Sunday, March 17, 2013

Pass Creek Covered Bridge, Drain....Oregon's Oldest?

In the 1870s, if you took the stage coach from Scottsburg or the Willamette Valley to southern Oregon, the route went through an area north of Yoncalla, over Pass Creek.  To make that busy passage easier, somebody, probably the stage company built a bridge.  A wood truss, covered bridge.  A bit later, after Charles Drain purchased 340 acres from Jesse Applegate and set up what first became Drain’s Station and is now the city of Drain, the Oregon & California Railroad came through and followed the same route.  They too built a bridge over Pass Creek, another wood truss, covered, span.  The railroad replaced its wooden bridge with a new steel through truss bridge.  This much is certain.  Another thing that is certain is that the City of Drain, which owned the smaller covered span, relocated it for use as ped/bike bridge in 1987, where it remains, after replacing it at the original location with a mundane concrete slab.

But what isn’t clear, and is one of those gnawing little puzzles that drives me crazy, is what is the connection, if any, between the 1987 bridge and the 1870s bridge.  Most sources date the Pass Creek Covered Bridge, the only one of three similar bridges that stood in Drain, as having been built in 1925.  The problem is I haven’t found any primary sources to support that.  No ODOT drawings, no reports in the paper of “bridge construction.”  Nothing.  (Though I AM still looking!)  Several old-time locals report the current Pass Creek bridge (meaning the one that is now in the park) was built in 1906, or was “rebuilt” in 1925, using some portion of the earlier span.  There isn’t any documentation for either of those projects either, at least none that I’ve found.  Photos show that the design of the portal changed sometime after 1906, and the pitch of the roof was lowered.  Was that the “massive rebuild?”

 Here’s what we do know.  The existing bridge is just about the same size as the historic one and the trusses have hand-hewn top and bottom chords.  Now Drain, in northern Douglas County, was like so many cities in that region (especially ones on a railroad line), a mill town and it’s hard to believe that even in 1906, when there were multiple mills within a stone’s throw of the bridge site (Pass Creek provided water power) that anybody would take the trouble to HAND hew a chord.  And surely NOBODY would do that in 1925, so it seems logical that they reused the truss, and just changed the roof and modified the portal.  At least that's what I think.

At either 1906, or perhaps even the 1870s, the Pass Creek Covered Bridge may have a legitimate claim as the oldest covered bridge in Oregon  (the Drift Creek Bridge, in Lincoln County, was built in 1914).  Bill and Nick Cockrell, in their revised Roofs Over Rivers, the definitive guidebook to Oregon’s covered bridges, date Pass Creek as “1925 (1906).”  Fred Kildow, another covered bridge expert, in The BridgeTender, wrote “…this just might be the oldest continuously used covered bridge location in the state.”  And it just might.   If there is any of the 1870s bridge left, you might not need the “covered” limitation either.  I certainly can’t think of a standing bridge, any standing bridge, in Oregon built before 1880.  Can you?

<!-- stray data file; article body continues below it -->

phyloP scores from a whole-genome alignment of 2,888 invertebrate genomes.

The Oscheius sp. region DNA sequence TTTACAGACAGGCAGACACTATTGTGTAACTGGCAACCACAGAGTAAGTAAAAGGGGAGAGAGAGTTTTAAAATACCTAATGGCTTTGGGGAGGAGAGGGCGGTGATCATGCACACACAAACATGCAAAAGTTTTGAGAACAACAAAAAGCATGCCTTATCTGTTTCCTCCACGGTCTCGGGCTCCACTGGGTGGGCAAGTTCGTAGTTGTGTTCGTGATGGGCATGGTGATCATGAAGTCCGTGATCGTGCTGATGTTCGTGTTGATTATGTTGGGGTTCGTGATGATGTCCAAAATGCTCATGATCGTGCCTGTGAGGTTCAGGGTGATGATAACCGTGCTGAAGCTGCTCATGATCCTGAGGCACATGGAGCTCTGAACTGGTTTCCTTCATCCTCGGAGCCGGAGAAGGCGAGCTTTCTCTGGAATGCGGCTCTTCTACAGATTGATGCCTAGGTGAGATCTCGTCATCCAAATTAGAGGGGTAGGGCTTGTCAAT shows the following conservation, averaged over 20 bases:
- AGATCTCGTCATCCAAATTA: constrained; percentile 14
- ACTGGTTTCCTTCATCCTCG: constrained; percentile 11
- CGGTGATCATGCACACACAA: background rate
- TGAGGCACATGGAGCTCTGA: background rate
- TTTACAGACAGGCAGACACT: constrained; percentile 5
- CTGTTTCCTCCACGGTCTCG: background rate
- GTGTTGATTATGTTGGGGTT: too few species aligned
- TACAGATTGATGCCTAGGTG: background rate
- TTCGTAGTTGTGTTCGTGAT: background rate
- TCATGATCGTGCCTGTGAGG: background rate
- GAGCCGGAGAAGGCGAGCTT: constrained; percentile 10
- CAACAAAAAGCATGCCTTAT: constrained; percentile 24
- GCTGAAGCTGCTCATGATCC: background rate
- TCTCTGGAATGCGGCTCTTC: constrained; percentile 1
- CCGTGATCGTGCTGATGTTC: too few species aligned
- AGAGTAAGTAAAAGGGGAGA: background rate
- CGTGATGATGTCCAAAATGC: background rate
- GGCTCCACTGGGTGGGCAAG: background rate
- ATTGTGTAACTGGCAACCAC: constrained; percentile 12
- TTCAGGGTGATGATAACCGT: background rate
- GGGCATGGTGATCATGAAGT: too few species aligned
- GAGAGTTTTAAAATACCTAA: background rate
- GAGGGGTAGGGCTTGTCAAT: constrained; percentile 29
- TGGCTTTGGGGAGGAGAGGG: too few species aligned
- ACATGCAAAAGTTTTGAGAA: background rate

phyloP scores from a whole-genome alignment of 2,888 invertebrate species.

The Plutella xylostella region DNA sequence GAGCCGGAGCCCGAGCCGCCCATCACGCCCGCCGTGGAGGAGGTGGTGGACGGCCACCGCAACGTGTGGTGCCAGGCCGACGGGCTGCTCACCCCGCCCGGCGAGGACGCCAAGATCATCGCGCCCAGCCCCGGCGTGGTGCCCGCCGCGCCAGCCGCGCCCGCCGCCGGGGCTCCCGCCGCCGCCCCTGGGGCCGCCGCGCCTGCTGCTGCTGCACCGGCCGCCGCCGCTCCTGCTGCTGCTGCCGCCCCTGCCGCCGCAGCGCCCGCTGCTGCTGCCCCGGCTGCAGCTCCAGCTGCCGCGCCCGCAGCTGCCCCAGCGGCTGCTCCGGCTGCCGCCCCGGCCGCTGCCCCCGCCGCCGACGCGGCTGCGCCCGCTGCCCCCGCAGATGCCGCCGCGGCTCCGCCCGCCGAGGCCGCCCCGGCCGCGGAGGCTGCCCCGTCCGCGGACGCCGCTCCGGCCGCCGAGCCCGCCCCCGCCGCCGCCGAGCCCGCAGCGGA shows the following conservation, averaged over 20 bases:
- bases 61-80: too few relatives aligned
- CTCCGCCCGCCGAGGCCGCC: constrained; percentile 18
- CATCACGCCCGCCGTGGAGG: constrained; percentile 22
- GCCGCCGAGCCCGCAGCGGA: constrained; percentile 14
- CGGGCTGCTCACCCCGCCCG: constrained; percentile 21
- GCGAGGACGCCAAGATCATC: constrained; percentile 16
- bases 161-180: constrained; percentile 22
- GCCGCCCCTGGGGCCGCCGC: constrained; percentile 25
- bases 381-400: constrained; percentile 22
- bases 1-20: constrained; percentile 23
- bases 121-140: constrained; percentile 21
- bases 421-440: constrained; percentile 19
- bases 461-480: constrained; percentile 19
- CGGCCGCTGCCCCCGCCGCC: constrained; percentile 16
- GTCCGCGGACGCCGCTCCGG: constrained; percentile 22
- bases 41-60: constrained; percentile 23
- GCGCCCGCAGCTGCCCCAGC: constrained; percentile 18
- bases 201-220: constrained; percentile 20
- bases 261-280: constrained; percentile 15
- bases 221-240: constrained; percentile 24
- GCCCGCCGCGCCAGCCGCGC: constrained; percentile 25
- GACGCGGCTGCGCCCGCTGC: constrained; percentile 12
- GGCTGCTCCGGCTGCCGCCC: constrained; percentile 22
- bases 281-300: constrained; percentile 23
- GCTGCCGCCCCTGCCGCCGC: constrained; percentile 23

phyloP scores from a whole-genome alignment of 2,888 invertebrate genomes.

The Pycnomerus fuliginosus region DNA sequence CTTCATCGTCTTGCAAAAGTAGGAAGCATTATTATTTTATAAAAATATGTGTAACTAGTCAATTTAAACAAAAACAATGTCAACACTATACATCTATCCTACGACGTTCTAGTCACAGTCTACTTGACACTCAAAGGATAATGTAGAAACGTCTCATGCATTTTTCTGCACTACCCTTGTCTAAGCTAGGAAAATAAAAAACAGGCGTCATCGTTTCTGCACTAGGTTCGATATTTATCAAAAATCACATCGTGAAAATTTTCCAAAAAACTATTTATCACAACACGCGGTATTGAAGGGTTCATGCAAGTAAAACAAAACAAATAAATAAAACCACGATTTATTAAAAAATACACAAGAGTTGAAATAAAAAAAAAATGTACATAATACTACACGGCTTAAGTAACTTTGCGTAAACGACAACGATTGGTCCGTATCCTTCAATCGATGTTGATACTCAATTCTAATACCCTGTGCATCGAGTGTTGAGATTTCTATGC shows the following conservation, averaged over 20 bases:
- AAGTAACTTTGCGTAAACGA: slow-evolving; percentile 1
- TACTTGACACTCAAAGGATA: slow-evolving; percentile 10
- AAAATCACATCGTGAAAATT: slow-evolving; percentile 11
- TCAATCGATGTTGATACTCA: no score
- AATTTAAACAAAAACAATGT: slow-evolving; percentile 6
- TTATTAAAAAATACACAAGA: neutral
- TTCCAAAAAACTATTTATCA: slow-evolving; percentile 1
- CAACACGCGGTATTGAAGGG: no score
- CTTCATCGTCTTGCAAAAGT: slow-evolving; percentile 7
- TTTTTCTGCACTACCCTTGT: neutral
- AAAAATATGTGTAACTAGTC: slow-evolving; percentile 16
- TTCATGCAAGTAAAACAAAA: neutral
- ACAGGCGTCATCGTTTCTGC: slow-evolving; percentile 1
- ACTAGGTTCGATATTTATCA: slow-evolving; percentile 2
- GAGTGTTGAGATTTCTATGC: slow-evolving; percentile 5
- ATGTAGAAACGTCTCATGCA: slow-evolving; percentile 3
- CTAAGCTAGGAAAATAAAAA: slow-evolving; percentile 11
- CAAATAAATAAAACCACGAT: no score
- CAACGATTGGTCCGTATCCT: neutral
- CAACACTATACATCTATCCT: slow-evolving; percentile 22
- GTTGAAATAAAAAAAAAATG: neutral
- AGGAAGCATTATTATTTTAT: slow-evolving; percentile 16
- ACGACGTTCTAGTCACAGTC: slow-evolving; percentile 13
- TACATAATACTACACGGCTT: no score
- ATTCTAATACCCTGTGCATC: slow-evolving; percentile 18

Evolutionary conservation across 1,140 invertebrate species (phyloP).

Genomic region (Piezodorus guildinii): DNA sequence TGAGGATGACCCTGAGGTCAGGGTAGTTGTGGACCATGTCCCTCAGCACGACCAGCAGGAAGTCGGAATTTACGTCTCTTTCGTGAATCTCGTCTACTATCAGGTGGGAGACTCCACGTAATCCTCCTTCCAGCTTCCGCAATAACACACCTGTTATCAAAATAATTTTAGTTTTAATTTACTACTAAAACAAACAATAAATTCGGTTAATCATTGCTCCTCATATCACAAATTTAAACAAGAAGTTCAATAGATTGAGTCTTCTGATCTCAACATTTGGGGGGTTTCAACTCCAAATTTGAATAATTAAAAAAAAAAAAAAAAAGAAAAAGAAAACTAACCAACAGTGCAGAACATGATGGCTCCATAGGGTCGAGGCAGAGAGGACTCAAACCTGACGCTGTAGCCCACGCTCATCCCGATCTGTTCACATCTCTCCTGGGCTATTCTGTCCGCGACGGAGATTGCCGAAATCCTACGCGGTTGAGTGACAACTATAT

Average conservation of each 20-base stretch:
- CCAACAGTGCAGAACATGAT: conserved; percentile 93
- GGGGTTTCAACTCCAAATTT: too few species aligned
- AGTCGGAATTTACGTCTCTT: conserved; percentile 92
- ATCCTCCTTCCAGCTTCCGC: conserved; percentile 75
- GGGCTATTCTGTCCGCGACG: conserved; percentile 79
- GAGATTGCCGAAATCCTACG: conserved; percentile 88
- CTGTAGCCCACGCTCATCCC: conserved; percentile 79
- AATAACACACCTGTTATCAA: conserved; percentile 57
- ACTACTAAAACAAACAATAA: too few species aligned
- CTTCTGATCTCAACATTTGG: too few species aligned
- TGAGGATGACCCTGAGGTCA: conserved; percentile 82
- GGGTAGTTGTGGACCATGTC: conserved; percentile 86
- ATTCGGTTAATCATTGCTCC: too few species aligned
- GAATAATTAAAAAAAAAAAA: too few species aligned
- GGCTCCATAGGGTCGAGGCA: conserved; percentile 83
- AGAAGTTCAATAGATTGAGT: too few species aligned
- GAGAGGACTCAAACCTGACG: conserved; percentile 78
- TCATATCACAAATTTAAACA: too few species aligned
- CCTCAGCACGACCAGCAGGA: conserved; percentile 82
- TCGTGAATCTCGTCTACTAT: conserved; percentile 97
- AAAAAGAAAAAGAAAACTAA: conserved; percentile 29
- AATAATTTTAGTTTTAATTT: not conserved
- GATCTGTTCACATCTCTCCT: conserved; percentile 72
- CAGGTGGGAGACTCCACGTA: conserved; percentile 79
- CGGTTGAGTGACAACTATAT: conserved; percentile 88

1. While I know the build date on The Pass Creek has long been in dispute, and it does have some unusual detailing, I would not count hewn Chord sticks as among those details I would describe as unusual. On the contrary, Hewn Chords are a part of your almost unique 20th Century wooden bridge legacy. The hewing done in these bridges for the same reason Hewn timbers appear in other timber structures largely built of sawn timber, they were hewn for length, length beyond the limitations of area mills – In most Oregon instances this was to avoid Bottom Chord scarfs / splices.

    The most notable example of this maybe being Lane County's Pengra ca 1938 which has one piece Bottom Chord sticks 126' in length.

    One of the reasons for the build date conjecture for Pass Creek seems to be some holes or empty joints in the Chords that have people theorizing that they are recycled from '06 or earlier. Can anyone share photographs of these? Some sense of their intended use might provide a clue as to if the sticks were used in an earlier construction.

  2. Thanks for your comments Will. You are right about Pengra, of course, but its a much longer span than Pass Creek (which is just 60 feet) and those single timbers chords were almost certainly beyond the scale of a mill, even in 1938. There is also a report that the Currin CB has hand hewn trusses, too, so that feature on its own may not be the smoking gun I imply.

    Still, the Pass Creek Bridge, is a pretty small span and is located right in town, and there were timber mills within a stone's throw of the bridge site. I'm having a hard time thinking they would hew a chord in 1925 (or even '06) but I guess it's possible. MOST Oregon bridges of that period are milled and it would be odd for this one, in Drain, to be otherwise, I think. However, it IS true that Pass Creek is different. I Don't know about the holes or empty joints. I didn't see any in the photos of the chord that I have but will post anything that I find. And I'm still looking for a documentary source to try and figure out what exactly they did in 1925 (or 1906).